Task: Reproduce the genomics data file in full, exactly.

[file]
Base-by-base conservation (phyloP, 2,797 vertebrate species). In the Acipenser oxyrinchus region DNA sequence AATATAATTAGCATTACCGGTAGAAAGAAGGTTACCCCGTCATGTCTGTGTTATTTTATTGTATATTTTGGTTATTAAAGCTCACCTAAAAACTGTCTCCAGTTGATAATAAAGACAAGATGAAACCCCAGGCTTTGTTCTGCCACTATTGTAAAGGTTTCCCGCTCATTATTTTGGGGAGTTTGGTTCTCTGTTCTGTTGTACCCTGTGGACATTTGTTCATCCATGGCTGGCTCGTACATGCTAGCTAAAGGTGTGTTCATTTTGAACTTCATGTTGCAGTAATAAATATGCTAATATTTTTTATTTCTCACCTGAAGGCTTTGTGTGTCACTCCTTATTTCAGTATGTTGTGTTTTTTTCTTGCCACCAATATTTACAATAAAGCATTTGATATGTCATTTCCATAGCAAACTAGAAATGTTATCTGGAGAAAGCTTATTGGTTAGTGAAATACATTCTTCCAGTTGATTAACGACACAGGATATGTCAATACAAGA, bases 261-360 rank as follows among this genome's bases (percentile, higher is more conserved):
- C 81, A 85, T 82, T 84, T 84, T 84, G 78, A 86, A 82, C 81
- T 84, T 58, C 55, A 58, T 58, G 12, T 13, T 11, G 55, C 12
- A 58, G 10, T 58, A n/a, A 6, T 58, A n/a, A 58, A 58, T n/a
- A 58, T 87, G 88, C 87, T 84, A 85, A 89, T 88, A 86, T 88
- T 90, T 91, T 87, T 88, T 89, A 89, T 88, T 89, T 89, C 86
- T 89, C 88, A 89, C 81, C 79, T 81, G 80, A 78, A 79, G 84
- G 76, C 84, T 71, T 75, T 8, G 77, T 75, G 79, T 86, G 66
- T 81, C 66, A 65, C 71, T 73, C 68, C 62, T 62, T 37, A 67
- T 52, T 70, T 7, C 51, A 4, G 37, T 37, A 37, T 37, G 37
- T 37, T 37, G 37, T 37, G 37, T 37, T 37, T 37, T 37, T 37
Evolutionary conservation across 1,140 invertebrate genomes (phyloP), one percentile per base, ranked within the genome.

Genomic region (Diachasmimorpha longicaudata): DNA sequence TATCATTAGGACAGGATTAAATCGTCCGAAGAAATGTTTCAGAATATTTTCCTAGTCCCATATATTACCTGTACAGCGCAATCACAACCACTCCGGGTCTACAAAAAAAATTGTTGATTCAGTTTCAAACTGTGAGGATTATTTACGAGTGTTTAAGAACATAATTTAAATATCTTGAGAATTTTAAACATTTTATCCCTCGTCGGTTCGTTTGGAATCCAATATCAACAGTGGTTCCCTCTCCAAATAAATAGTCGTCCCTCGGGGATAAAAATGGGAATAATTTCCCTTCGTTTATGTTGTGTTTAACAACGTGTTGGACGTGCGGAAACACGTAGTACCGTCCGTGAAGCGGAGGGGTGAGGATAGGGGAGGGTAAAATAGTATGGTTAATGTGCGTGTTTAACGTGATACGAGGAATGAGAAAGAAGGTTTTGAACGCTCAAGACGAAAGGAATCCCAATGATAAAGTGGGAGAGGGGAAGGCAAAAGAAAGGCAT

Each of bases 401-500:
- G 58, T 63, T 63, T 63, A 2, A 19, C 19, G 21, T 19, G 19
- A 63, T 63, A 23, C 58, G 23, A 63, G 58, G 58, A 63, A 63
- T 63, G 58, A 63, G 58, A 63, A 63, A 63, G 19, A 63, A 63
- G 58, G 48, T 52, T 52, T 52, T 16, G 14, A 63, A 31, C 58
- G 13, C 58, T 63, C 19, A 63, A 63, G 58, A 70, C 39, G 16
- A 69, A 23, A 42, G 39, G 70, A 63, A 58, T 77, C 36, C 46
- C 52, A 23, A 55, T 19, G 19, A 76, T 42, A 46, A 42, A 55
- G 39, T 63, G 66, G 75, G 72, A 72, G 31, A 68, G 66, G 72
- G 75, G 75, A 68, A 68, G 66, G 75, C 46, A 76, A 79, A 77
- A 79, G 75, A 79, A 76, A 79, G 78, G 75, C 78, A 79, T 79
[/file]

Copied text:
Base-by-base conservation (phyloP, 2,797 vertebrate species). In the Acipenser oxyrinchus region DNA sequence AATATAATTAGCATTACCGGTAGAAAGAAGGTTACCCCGTCATGTCTGTGTTATTTTATTGTATATTTTGGTTATTAAAGCTCACCTAAAAACTGTCTCCAGTTGATAATAAAGACAAGATGAAACCCCAGGCTTTGTTCTGCCACTATTGTAAAGGTTTCCCGCTCATTATTTTGGGGAGTTTGGTTCTCTGTTCTGTTGTACCCTGTGGACATTTGTTCATCCATGGCTGGCTCGTACATGCTAGCTAAAGGTGTGTTCATTTTGAACTTCATGTTGCAGTAATAAATATGCTAATATTTTTTATTTCTCACCTGAAGGCTTTGTGTGTCACTCCTTATTTCAGTATGTTGTGTTTTTTTCTTGCCACCAATATTTACAATAAAGCATTTGATATGTCATTTCCATAGCAAACTAGAAATGTTATCTGGAGAAAGCTTATTGGTTAGTGAAATACATTCTTCCAGTTGATTAACGACACAGGATATGTCAATACAAGA, bases 261-360 rank as follows among this genome's bases (percentile, higher is more conserved):
- C 81, A 85, T 82, T 84, T 84, T 84, G 78, A 86, A 82, C 81
- T 84, T 58, C 55, A 58, T 58, G 12, T 13, T 11, G 55, C 12
- A 58, G 10, T 58, A n/a, A 6, T 58, A n/a, A 58, A 58, T n/a
- A 58, T 87, G 88, C 87, T 84, A 85, A 89, T 88, A 86, T 88
- T 90, T 91, T 87, T 88, T 89, A 89, T 88, T 89, T 89, C 86
- T 89, C 88, A 89, C 81, C 79, T 81, G 80, A 78, A 79, G 84
- G 76, C 84, T 71, T 75, T 8, G 77, T 75, G 79, T 86, G 66
- T 81, C 66, A 65, C 71, T 73, C 68, C 62, T 62, T 37, A 67
- T 52, T 70, T 7, C 51, A 4, G 37, T 37, A 37, T 37, G 37
- T 37, T 37, G 37, T 37, G 37, T 37, T 37, T 37, T 37, T 37
Evolutionary conservation across 1,140 invertebrate genomes (phyloP), one percentile per base, ranked within the genome.

Genomic region (Diachasmimorpha longicaudata): DNA sequence TATCATTAGGACAGGATTAAATCGTCCGAAGAAATGTTTCAGAATATTTTCCTAGTCCCATATATTACCTGTACAGCGCAATCACAACCACTCCGGGTCTACAAAAAAAATTGTTGATTCAGTTTCAAACTGTGAGGATTATTTACGAGTGTTTAAGAACATAATTTAAATATCTTGAGAATTTTAAACATTTTATCCCTCGTCGGTTCGTTTGGAATCCAATATCAACAGTGGTTCCCTCTCCAAATAAATAGTCGTCCCTCGGGGATAAAAATGGGAATAATTTCCCTTCGTTTATGTTGTGTTTAACAACGTGTTGGACGTGCGGAAACACGTAGTACCGTCCGTGAAGCGGAGGGGTGAGGATAGGGGAGGGTAAAATAGTATGGTTAATGTGCGTGTTTAACGTGATACGAGGAATGAGAAAGAAGGTTTTGAACGCTCAAGACGAAAGGAATCCCAATGATAAAGTGGGAGAGGGGAAGGCAAAAGAAAGGCAT

Each of bases 401-500:
- G 58, T 63, T 63, T 63, A 2, A 19, C 19, G 21, T 19, G 19
- A 63, T 63, A 23, C 58, G 23, A 63, G 58, G 58, A 63, A 63
- T 63, G 58, A 63, G 58, A 63, A 63, A 63, G 19, A 63, A 63
- G 58, G 48, T 52, T 52, T 52, T 16, G 14, A 63, A 31, C 58
- G 13, C 58, T 63, C 19, A 63, A 63, G 58, A 70, C 39, G 16
- A 69, A 23, A 42, G 39, G 70, A 63, A 58, T 77, C 36, C 46
- C 52, A 23, A 55, T 19, G 19, A 76, T 42, A 46, A 42, A 55
- G 39, T 63, G 66, G 75, G 72, A 72, G 31, A 68, G 66, G 72
- G 75, G 75, A 68, A 68, G 66, G 75, C 46, A 76, A 79, A 77
- A 79, G 75, A 79, A 76, A 79, G 78, G 75, C 78, A 79, T 79